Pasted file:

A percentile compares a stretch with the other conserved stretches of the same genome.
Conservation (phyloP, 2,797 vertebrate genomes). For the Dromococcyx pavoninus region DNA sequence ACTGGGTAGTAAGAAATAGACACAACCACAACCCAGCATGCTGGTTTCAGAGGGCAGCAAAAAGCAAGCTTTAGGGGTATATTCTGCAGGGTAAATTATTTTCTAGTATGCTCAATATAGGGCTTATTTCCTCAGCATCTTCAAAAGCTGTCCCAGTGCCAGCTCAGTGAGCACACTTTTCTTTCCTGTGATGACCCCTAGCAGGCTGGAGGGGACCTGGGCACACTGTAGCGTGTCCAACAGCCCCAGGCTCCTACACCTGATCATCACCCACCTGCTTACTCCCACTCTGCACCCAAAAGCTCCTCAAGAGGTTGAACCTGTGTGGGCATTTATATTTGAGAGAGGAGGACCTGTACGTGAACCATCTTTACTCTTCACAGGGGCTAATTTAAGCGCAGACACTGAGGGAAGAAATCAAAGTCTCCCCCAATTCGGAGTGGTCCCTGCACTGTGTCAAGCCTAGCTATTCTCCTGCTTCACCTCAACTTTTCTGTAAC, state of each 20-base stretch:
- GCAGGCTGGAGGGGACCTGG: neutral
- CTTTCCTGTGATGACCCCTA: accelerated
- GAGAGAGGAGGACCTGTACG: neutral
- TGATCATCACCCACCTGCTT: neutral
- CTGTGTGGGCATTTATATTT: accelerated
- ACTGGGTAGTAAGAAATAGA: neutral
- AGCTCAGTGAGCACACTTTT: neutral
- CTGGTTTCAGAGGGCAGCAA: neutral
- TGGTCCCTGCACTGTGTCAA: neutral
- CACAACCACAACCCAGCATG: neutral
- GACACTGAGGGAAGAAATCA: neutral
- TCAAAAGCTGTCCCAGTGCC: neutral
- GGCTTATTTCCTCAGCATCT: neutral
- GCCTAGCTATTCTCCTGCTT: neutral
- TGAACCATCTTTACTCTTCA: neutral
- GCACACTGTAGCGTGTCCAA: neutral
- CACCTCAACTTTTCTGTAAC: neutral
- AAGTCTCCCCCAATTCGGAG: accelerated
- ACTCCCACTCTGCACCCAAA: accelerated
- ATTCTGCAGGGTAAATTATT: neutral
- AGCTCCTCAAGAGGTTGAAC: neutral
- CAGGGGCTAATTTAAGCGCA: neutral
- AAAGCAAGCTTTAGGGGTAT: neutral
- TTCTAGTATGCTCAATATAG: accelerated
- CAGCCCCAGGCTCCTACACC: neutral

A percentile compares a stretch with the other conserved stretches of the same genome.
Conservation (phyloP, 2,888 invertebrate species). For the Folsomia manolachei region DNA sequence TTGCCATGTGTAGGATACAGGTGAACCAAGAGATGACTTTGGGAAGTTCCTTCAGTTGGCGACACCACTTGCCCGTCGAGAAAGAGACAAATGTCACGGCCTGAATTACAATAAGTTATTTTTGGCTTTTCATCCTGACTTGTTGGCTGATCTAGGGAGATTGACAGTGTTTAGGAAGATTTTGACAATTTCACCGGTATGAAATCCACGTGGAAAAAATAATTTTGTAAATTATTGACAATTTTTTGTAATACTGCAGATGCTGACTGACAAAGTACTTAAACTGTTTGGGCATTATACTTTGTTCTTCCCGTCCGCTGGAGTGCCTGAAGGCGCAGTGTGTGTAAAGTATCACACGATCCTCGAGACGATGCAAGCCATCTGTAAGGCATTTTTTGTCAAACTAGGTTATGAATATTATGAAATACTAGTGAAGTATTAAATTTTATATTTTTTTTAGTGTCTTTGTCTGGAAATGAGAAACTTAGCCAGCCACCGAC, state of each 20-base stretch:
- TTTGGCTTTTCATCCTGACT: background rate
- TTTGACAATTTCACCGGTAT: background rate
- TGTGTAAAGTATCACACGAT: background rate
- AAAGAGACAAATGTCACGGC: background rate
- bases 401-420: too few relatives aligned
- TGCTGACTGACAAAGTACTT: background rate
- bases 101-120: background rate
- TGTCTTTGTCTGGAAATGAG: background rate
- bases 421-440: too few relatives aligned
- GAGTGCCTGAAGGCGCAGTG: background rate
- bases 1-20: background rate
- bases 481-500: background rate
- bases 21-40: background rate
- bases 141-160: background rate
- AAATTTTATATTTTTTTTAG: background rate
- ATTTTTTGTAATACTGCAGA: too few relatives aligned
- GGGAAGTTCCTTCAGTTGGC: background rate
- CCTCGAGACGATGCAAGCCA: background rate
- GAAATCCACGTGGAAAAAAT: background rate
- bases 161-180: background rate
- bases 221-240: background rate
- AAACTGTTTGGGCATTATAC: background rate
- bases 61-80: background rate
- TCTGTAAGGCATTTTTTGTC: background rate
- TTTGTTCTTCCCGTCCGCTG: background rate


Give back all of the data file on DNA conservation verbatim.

A percentile compares a stretch with the other conserved stretches of the same genome.
Conservation (phyloP, 2,797 vertebrate genomes). For the Dromococcyx pavoninus region DNA sequence ACTGGGTAGTAAGAAATAGACACAACCACAACCCAGCATGCTGGTTTCAGAGGGCAGCAAAAAGCAAGCTTTAGGGGTATATTCTGCAGGGTAAATTATTTTCTAGTATGCTCAATATAGGGCTTATTTCCTCAGCATCTTCAAAAGCTGTCCCAGTGCCAGCTCAGTGAGCACACTTTTCTTTCCTGTGATGACCCCTAGCAGGCTGGAGGGGACCTGGGCACACTGTAGCGTGTCCAACAGCCCCAGGCTCCTACACCTGATCATCACCCACCTGCTTACTCCCACTCTGCACCCAAAAGCTCCTCAAGAGGTTGAACCTGTGTGGGCATTTATATTTGAGAGAGGAGGACCTGTACGTGAACCATCTTTACTCTTCACAGGGGCTAATTTAAGCGCAGACACTGAGGGAAGAAATCAAAGTCTCCCCCAATTCGGAGTGGTCCCTGCACTGTGTCAAGCCTAGCTATTCTCCTGCTTCACCTCAACTTTTCTGTAAC, state of each 20-base stretch:
- GCAGGCTGGAGGGGACCTGG: neutral
- CTTTCCTGTGATGACCCCTA: accelerated
- GAGAGAGGAGGACCTGTACG: neutral
- TGATCATCACCCACCTGCTT: neutral
- CTGTGTGGGCATTTATATTT: accelerated
- ACTGGGTAGTAAGAAATAGA: neutral
- AGCTCAGTGAGCACACTTTT: neutral
- CTGGTTTCAGAGGGCAGCAA: neutral
- TGGTCCCTGCACTGTGTCAA: neutral
- CACAACCACAACCCAGCATG: neutral
- GACACTGAGGGAAGAAATCA: neutral
- TCAAAAGCTGTCCCAGTGCC: neutral
- GGCTTATTTCCTCAGCATCT: neutral
- GCCTAGCTATTCTCCTGCTT: neutral
- TGAACCATCTTTACTCTTCA: neutral
- GCACACTGTAGCGTGTCCAA: neutral
- CACCTCAACTTTTCTGTAAC: neutral
- AAGTCTCCCCCAATTCGGAG: accelerated
- ACTCCCACTCTGCACCCAAA: accelerated
- ATTCTGCAGGGTAAATTATT: neutral
- AGCTCCTCAAGAGGTTGAAC: neutral
- CAGGGGCTAATTTAAGCGCA: neutral
- AAAGCAAGCTTTAGGGGTAT: neutral
- TTCTAGTATGCTCAATATAG: accelerated
- CAGCCCCAGGCTCCTACACC: neutral

A percentile compares a stretch with the other conserved stretches of the same genome.
Conservation (phyloP, 2,888 invertebrate species). For the Folsomia manolachei region DNA sequence TTGCCATGTGTAGGATACAGGTGAACCAAGAGATGACTTTGGGAAGTTCCTTCAGTTGGCGACACCACTTGCCCGTCGAGAAAGAGACAAATGTCACGGCCTGAATTACAATAAGTTATTTTTGGCTTTTCATCCTGACTTGTTGGCTGATCTAGGGAGATTGACAGTGTTTAGGAAGATTTTGACAATTTCACCGGTATGAAATCCACGTGGAAAAAATAATTTTGTAAATTATTGACAATTTTTTGTAATACTGCAGATGCTGACTGACAAAGTACTTAAACTGTTTGGGCATTATACTTTGTTCTTCCCGTCCGCTGGAGTGCCTGAAGGCGCAGTGTGTGTAAAGTATCACACGATCCTCGAGACGATGCAAGCCATCTGTAAGGCATTTTTTGTCAAACTAGGTTATGAATATTATGAAATACTAGTGAAGTATTAAATTTTATATTTTTTTTAGTGTCTTTGTCTGGAAATGAGAAACTTAGCCAGCCACCGAC, state of each 20-base stretch:
- TTTGGCTTTTCATCCTGACT: background rate
- TTTGACAATTTCACCGGTAT: background rate
- TGTGTAAAGTATCACACGAT: background rate
- AAAGAGACAAATGTCACGGC: background rate
- bases 401-420: too few relatives aligned
- TGCTGACTGACAAAGTACTT: background rate
- bases 101-120: background rate
- TGTCTTTGTCTGGAAATGAG: background rate
- bases 421-440: too few relatives aligned
- GAGTGCCTGAAGGCGCAGTG: background rate
- bases 1-20: background rate
- bases 481-500: background rate
- bases 21-40: background rate
- bases 141-160: background rate
- AAATTTTATATTTTTTTTAG: background rate
- ATTTTTTGTAATACTGCAGA: too few relatives aligned
- GGGAAGTTCCTTCAGTTGGC: background rate
- CCTCGAGACGATGCAAGCCA: background rate
- GAAATCCACGTGGAAAAAAT: background rate
- bases 161-180: background rate
- bases 221-240: background rate
- AAACTGTTTGGGCATTATAC: background rate
- bases 61-80: background rate
- TCTGTAAGGCATTTTTTGTC: background rate
- TTTGTTCTTCCCGTCCGCTG: background rate